Date, Time, Place:
Saturday, May 30, 2009.
Running from 9:00 a.m. to 1:00 p.m.
Located at the Natural Resource Center, 7413 County House Road, Auburn, next to the jail and nursing home.

$5 fee for each small Freon applicance (air conditioner, dehumidifer, and mini-fridge), TV and computer monitor (limit is 2 TV's)*
All other household electronics are FREE**
Propane tanks accepted for FREE (size limit- 40 pounds)*TV's and computer monitors can contain 6 to 8 pounds of lead in their cathode ray tubes, so they cost more to process. Many computer manufacturers provide recycling services for products purchased from them. However, these services usually cost between $10 and $30.** Floor model copiers are not considered home electronics, but may be accepted at the sponsor´s and contractor´s discretion for $10 each (limit 1).

Acceptable Household Electronics Include:
All computer components
Computer monitors $5 each
TV's (Limit 2) $5 each
DVD players
Desktop and Tabletop Copiers
Stereo systems
Ethernet wires
Game systems (for example Nintendo or Sega systems)
Cell phones

Also accepted will be:
1 pound to 40 pound propane tanks
Hand held cylinders containing such gases as oxygen, MAPP and helium
Small freon appliances such as air conditioners, dehumidifers, and mini-fridges for $5 each (see below for larger freon appliances).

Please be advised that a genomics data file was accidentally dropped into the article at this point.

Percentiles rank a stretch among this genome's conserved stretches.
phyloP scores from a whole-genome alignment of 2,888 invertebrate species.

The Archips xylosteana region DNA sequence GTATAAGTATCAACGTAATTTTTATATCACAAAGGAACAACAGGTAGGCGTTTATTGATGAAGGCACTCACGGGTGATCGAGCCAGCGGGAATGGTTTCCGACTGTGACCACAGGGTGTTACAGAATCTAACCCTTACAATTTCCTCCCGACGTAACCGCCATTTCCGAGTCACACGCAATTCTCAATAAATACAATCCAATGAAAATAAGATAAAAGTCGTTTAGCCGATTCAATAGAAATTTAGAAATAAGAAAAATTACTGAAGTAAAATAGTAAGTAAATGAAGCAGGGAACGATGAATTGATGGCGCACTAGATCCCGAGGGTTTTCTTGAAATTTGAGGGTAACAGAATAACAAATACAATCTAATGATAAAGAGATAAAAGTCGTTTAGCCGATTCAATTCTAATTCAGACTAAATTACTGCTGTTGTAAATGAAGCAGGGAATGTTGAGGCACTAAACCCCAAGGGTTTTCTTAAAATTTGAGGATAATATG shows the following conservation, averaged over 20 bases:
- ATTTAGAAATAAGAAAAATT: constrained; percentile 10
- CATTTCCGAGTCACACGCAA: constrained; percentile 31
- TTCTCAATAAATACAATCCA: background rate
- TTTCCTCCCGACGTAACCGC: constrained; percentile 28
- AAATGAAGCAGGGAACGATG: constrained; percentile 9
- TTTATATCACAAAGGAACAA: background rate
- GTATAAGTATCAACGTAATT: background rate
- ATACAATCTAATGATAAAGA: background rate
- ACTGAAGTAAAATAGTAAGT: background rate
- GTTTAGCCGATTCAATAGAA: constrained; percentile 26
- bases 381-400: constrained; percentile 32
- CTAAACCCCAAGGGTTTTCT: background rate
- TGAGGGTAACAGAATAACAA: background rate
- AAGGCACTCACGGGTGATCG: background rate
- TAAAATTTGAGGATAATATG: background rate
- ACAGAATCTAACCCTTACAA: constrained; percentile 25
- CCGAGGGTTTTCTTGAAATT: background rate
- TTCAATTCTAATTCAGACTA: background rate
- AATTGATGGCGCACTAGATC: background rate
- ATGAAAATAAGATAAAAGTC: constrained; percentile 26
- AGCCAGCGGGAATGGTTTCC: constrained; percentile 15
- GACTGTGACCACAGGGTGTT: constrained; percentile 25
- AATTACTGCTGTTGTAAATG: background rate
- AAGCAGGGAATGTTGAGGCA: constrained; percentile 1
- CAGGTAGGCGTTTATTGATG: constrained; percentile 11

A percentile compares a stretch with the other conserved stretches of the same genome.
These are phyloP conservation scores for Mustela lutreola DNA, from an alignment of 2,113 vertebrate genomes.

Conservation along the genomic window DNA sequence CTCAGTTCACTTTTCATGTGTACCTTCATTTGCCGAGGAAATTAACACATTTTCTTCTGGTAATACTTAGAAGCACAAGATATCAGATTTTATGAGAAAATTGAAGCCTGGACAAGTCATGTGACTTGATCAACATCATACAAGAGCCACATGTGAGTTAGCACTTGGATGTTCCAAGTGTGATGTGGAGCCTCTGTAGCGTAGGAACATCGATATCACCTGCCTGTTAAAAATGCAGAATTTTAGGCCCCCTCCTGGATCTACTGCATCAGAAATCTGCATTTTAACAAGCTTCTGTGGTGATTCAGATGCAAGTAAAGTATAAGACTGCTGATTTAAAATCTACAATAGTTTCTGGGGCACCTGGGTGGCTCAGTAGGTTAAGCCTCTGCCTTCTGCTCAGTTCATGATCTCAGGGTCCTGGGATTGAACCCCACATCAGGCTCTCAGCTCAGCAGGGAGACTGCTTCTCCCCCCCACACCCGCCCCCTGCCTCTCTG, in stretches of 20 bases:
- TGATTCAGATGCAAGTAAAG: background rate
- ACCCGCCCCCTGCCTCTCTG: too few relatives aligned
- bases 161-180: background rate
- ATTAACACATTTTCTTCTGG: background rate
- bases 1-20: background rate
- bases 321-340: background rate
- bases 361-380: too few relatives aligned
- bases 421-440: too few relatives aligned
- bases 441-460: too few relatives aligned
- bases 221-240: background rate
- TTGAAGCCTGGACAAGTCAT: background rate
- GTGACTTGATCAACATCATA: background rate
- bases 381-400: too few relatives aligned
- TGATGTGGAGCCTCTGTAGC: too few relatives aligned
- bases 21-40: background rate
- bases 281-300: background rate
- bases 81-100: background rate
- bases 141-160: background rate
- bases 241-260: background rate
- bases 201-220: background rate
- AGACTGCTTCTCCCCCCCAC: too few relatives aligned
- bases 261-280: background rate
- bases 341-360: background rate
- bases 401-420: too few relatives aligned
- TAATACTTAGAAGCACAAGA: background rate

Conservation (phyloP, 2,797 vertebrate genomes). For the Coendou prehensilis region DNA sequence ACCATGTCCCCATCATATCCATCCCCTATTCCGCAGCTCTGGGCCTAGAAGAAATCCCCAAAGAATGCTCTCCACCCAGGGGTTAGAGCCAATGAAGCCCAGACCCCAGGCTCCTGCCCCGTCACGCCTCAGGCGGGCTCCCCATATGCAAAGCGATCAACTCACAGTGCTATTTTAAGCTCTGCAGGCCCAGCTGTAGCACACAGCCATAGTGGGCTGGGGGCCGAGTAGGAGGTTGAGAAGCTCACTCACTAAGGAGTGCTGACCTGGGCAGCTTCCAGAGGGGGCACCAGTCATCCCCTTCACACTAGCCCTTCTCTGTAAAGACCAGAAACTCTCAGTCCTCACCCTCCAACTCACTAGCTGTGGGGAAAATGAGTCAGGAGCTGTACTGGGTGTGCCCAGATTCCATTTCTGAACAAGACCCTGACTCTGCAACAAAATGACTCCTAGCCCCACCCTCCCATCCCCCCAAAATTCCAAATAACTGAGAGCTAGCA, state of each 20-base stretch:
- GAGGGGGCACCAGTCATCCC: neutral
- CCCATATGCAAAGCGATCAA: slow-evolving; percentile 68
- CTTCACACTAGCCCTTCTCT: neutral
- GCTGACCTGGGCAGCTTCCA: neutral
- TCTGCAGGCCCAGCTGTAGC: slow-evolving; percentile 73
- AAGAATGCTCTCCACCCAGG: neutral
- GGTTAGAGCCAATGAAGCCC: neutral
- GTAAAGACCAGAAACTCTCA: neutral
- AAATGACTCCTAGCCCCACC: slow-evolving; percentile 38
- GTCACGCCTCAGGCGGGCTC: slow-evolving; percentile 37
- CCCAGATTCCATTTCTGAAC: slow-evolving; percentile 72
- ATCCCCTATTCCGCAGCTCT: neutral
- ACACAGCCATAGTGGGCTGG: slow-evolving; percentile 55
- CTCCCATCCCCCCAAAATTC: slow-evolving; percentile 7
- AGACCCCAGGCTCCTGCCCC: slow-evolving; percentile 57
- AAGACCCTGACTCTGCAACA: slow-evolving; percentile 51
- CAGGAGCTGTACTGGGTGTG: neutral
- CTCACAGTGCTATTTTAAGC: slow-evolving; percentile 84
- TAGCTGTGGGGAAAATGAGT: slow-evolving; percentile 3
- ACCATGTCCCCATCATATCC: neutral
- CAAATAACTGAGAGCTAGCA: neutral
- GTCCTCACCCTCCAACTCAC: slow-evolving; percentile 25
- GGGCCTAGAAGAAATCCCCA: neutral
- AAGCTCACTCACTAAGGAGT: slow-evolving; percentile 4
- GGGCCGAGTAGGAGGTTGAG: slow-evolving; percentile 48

If you have questions about whether or not a specific item will be accepted, or if you are a business and want references for electronics collection and recycling services, please call Irene Holak at 315-255-1183, or email

This event is sponsored by Cayuga County Solid Waste Management Program Office, Cornell Cooperative Extension of Cayuga County, Cayuga County Department of Planning and Economic Development, and the Cayuga County Soil and Water Conservation District. Funding is provided by the Cayuga County Legislature, NUCOR Steel of Auburn, Inc. and the NYS DEC.

link to the Cayuga County Solid Waste web page:

Wednesday, May 6, 2009

New bi-weekly OWLA column in the Citizen

Starting this past Monday May 5th, the Auburn Citizen began publishing a bi-weekly column from OWLA concerning Owasco Lake and it's watershed. The first column was written by Charlie Greene, our Vice President. OWLA's goal with this column is to raise awareness of lake issues, as well as to educate the public on various topics relating to the preservation and protection of the Owasco Lake Watershed.

Quote from the Citizen's editors recent column describing thier new bi-weekly feature:

" On page A9 of Monday's paper, we launched a new column that will run in that space every other Monday into the fall.“OWL Watch” is a column that leaders of the Owasco Watershed Lake Association will write to inform readers on a wide range of issues related to the health of the watershed. Owasco Lake's well-documented water quality challenges deserve special attention, and we're fortunate to have a group such as OWLA willing to put in the time to share information with readers.This week's column dealt with a basic explanation of how watersheds work, and future columns will build from there."

see the OWLA web-site home page for a link to the complete article in PDF at: